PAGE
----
February 22, 2022
4 RUBS Billing Do’s and Don’ts
RUBS is a good utility billing alternative to full submetering. But before you start using RUBS in your multifamily property, there are some do’s and don’ts you should be aware of.
Ratio utility billing, or RUBS, proportionally allocates the total costs for water, gas, electric and other utilities to tenants based on an industry-accepted formula. That formula takes into account factors like square footage, layout, occupancy and more.
RUBS is a fast and inexpensive billing solution that can help improve your cost recovery, allocate costs more fairly, decrease consumption, and improve your property’s net operating income (NOI). While it sounds straightforward, be sure to keep in mind these do’s and don’ts as you look to set up your RUBS solution.
RUBS Do’s and Don’ts
Do – Use RUBS to Recover Utility Costs
Including public utility services in rent can add up to tens to hundreds of thousands of dollars of unrecovered costs per year. That expense quickly diminishes NOI.
The main purpose of RUBS is to recover as much utility cost month-to-month as possible so that you’re not paying that cost out of pocket. Billing back utilities is a great way to decrease your monthly operating expenses and improve your property’s profitability.
Don’t – Use RUBS to Charge More for Utilities
RUBS should never be used as a way to justify charging more for utilities or to try and create profit from billing utilities. It’s only a cost recovery method.
Anything that goes beyond cost recovery can get you into trouble. There are a lot of varying regulations on RUBS. So, depending on your property’s location, you could end up facing penalties. Plus, your property’s reputation would take a huge hit.
Do – Use RUBS if You Can’t Install Submeters
Utility submetering allows property owners and managers to allocate utility costs fairly among residents by measuring each unit’s true consumption of water, gas and electricity. The problem is not every building can accommodate individually metering each unit.
RUBS is a great alternative to submetering. It’s typically used when a building’s infrastructure is too old or complicated for submeters to be installed, or when a property owner requires a less costly alternative to true submetering. RUBS is less expensive than a water, gas or electric submetering system because there is no equipment to buy, install and maintain. RUBS is ultimately less precise than submetering, but it’s still great at helping you reliably recover utility costs.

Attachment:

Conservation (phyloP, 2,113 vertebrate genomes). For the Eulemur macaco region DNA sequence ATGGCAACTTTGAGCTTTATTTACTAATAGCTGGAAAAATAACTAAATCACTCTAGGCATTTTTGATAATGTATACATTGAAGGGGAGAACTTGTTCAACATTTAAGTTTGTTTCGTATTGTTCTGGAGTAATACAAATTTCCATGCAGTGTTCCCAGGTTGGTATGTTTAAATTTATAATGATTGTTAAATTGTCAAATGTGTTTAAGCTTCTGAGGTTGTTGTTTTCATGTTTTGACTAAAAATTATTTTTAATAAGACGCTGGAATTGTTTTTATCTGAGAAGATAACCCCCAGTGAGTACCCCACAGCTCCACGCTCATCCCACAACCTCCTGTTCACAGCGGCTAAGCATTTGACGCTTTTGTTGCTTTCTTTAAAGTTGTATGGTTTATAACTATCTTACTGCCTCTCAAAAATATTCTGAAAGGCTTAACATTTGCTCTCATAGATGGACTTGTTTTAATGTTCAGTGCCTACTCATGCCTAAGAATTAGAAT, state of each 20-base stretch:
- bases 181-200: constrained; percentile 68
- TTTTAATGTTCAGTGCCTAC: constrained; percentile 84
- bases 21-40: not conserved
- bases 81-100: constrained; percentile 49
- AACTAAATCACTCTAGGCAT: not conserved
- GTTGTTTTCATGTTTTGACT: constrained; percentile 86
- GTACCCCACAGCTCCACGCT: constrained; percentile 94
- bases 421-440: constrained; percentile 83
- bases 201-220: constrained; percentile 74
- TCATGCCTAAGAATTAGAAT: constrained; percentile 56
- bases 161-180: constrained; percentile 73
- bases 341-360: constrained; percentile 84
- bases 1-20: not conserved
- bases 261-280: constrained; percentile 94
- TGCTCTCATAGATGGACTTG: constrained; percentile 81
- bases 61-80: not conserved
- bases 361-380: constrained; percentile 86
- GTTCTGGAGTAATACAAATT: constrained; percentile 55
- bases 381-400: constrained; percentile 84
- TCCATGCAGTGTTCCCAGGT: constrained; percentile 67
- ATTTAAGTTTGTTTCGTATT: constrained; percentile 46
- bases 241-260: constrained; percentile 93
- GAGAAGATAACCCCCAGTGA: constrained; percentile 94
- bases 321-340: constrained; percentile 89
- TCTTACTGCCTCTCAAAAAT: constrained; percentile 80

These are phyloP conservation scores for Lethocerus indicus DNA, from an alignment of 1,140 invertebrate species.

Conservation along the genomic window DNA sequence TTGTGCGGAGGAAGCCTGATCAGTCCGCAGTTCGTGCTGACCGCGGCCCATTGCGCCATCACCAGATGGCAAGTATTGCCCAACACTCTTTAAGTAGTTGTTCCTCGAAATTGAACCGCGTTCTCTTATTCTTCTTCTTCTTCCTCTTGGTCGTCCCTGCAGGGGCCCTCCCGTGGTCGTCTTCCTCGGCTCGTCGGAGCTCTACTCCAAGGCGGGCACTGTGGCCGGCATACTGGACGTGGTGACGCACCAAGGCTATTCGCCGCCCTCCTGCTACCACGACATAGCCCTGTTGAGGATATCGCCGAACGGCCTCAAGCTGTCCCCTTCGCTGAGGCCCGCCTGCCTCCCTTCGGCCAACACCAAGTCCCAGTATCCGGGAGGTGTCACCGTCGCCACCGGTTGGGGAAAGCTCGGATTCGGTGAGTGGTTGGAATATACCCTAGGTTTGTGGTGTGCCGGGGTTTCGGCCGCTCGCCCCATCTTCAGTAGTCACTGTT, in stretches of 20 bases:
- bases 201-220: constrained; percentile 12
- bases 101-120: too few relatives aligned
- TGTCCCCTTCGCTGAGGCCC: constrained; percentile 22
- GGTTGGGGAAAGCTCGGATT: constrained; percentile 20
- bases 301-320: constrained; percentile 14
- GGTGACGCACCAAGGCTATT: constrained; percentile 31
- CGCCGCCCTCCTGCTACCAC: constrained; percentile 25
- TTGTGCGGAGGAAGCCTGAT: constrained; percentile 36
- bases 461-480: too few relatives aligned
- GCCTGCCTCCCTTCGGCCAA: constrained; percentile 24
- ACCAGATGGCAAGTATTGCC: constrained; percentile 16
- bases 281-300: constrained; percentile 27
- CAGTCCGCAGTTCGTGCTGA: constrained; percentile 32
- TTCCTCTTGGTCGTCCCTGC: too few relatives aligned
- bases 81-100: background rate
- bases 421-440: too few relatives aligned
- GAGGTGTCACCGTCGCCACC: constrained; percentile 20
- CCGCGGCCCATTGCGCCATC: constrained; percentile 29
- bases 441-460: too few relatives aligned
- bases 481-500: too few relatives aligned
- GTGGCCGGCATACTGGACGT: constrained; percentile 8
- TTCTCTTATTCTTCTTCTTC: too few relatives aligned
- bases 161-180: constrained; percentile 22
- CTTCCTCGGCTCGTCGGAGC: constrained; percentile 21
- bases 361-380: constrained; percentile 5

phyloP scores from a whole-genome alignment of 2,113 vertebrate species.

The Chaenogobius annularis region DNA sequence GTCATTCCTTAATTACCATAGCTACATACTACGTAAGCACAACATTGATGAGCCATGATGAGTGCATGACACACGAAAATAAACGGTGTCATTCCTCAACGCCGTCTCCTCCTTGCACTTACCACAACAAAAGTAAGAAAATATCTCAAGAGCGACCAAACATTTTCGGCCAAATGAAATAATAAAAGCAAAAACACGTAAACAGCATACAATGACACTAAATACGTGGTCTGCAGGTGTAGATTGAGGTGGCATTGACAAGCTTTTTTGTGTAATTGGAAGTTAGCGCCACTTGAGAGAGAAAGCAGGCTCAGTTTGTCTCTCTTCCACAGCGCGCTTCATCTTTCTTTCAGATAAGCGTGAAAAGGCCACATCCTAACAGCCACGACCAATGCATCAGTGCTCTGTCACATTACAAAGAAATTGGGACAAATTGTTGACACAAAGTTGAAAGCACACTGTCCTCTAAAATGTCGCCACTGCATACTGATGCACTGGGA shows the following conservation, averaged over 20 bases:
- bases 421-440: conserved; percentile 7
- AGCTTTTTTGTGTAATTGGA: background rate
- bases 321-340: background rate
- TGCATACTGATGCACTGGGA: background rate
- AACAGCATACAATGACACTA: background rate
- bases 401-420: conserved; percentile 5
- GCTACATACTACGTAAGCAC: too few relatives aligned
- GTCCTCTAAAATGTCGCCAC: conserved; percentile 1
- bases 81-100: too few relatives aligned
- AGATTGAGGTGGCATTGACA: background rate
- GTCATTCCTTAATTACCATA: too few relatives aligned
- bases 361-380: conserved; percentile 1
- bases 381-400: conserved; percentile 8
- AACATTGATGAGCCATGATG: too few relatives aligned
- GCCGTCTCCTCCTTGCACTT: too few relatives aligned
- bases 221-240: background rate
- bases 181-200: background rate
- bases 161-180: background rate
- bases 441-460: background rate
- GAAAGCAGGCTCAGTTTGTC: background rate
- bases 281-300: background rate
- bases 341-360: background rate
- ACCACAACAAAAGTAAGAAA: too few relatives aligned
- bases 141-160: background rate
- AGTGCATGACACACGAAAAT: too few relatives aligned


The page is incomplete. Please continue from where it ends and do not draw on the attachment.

Don’t – Use RUBS on Properties with 10 or Less Units
RUBS works best when there are a lot of units to spread the utility cost around. If you use RUBS on a property with only a few units, you’ll find that if one tenant causes usage to spike, then every tenant will get a noticeably larger bill.
This increase will likely cause questions, and your tenants will be less likely to pay the bill (which means you won’t reliably recover those costs). Make sure that your property has enough units to spread the cost around.
For properties smaller than 10 units, you should install submeters or charge a flat rate for utilities.
Do – Account for Common Areas in Your RUBS Formula
One of the benefits of RUBS is that you can create an allocation formula that fits your property’s unique specifications. For example: common areas. Make sure you account for them in your RUBS formula.
Including common areas in your billing formula is a great way to make sure you’re recovering as much utility cost as possible each month. Depending on your building’s size, common areas could account for a sizeable portion of your total utility costs. Split that portion of the costs evenly amongst your tenants, so you can recover that cost as well.
In addition to recovering the cost, including common areas in your RUBS formula will also incentivize your tenants to conserve utilities in those areas.
Don’t – Double Charge for Common Areas if Already Accounted For
If you already charge an amenities fee or if you have to pay for each use of a common amenity, then do not include the associated common areas in the RUBS formula. Essentially, you would be double charging your tenants, and that could get you into trouble.
Do – Educate and Give Notice to Your Tenants
Before you start your RUBS, you need to notify your tenants of the change. Make sure they know the reason for the switch and how it will ultimately affect their utility bills. Communicate the terms of the RUBS in the lease agreements. Educate them and answer their questions right away, so you can ensure your transition to RUBS is a smooth one.
Don’t – Implement RUBS Without Notice
Tenants want to know what they’re being charged for and why they’re being charged for it. If you switch your utility billing method without notice, your tenants will have questions. It’s better in the long run to get ahead of those questions before switching to RUBS.
When people have questions about a bill, they don’t pay that bill until their questions are answered. On top of that, you need to make sure that all lease addendums and legalities are satisfied before you can add a new charge to your tenants.
Conclusion – Work with a Utility Billing Expert
Keep these tips in mind as you look to implement RUBS in your multifamily property. Ultimately, many RUBS factors come down to your property’s unique specifications. It pays to work with an expert that can take into account your property’s unique factors.
Looking to move forward with RUBS in your multifamily property? Talk to the experts at Synergy to find out how.